Browning W. Ware papers 1928-2002 (#3885): Materials of Texas pastor Browning W. Ware, who led First Baptist Church in Austin, Texas, and wrote “Diary of a Modern Pilgrim” columns in the Austin-American Statesman.
Prepared by Amie Oliver, Librarian/Curator of Print Materials
The Texas Collection is home to many stories, many featuring depictions of frontier heroes taming the Wild West. One of the most captivating types of pioneer stories in the collection is captivity narratives, written accounts of those captured by Native Americans. Captivity narratives date to 1682 when Narrative of the Captivity and Restoration of Mrs. Mary Rowlandson, written by Massachusetts Puritan Mary Rowlandson who was captured and eventually ransomed, was published. These stories of capture became popular across the U.S. The Texas Collection contains many captivity narratives involving Texas or Texans. It should be noted that while many of these stories are true, some are only based on a grain of truth and are greatly embellished, and some are completely false. Let’s take a look at a few of the captivity narratives in The Texas Collection:
The Stolen Boy: A Story, Founded on Facts: Written by English author Barbara Hofland and published in approximately 1830, this popular captivity narrative recounts the Comanche capture of Manuel del Perez near San Antonio. The volume describes his life among the natives for three years before his eventual escape and reunion with his family.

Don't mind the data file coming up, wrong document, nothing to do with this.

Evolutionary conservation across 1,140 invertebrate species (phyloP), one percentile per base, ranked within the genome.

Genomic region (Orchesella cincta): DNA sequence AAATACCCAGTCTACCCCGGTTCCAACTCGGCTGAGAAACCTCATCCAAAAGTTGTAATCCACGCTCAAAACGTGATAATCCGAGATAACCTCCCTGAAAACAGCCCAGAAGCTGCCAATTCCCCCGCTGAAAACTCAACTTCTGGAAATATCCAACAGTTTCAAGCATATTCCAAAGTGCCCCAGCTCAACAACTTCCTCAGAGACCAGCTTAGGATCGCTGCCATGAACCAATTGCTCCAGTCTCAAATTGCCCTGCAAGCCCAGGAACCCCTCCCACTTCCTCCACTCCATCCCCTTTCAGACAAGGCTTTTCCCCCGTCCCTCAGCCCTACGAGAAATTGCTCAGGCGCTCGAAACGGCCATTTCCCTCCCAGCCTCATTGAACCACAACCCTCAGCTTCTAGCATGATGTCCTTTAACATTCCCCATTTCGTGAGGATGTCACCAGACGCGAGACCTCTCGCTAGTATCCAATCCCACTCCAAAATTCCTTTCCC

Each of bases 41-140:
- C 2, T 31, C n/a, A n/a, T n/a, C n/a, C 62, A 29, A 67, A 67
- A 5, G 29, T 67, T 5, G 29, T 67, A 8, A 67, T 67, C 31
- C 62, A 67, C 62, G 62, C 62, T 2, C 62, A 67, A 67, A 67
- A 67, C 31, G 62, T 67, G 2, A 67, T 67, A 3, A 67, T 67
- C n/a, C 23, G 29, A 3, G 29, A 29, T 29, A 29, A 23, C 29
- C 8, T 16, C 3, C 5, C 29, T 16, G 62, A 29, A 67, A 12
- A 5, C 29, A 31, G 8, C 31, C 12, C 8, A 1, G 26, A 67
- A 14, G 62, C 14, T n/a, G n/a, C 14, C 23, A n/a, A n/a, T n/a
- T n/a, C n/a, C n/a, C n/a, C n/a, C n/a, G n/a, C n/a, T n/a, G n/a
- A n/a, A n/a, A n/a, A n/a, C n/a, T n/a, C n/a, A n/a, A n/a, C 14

Nine Years Among the Indians: Herman Lehmann, son of Mason County, Texas, German pioneers, was captured by the Apache when he was 10-years-old. His life with the Apache, and later the Comanche, had a great impact on him. When he was forcibly returned to his family in 1878, he no longer remembered them or the German language. His adjustment to white society was difficult. He considered himself to be native, maintaining contact with the Comanche for the rest of his life.
The Boy Captives: Perhaps one of the best known Texas captivity narratives, this volume recounts the story of Clinton and Jefferson Smith who were captured in 1871 near their home between San Antonio and Boerne at the ages of 11 and 9 by a group of Lipan and Comanche. Rescue attempts to reclaim the children were futile, and the boys remained captive for five years before returning home. Their story was widespread and the Smith brothers later enjoyed fame as frontier celebrities.
The above volumes are but a small sampling of captivity narratives available in the collection. These volumes are ripe for research and provide unique insight into pioneer life.
Hofland, Barbara. The Stolen Boy: A Story, Founded on Facts. London: J. Darling for A.K. Newman and Company, 1830. Print.
Lehmann, Herman. Nine Years Among the Indians, 1870-1879. Austin: Von Boeckmann-Jones Co, 1927. Print.
Rowlandson, Mary. Narrative of the Captivity and Restoration of Mrs. Mary Rowlandson. Project Gutenberg. Web. 12 April 2014.
Smith, Clinton L. The Boy Captives. Bandera: Frontier Times, 1927. Print.
Texas has changed quite a bit over the years, as is readily seen in our vast photograph collection. To help bring some of those changes to life, we’ve created a “Texas over Time” series of GIFs that will illustrate the construction and renovations of buildings, changing aerial views, and more. Our collections are especially strong on Waco and Baylor images, but look for some views beyond the Heart of Texas, too.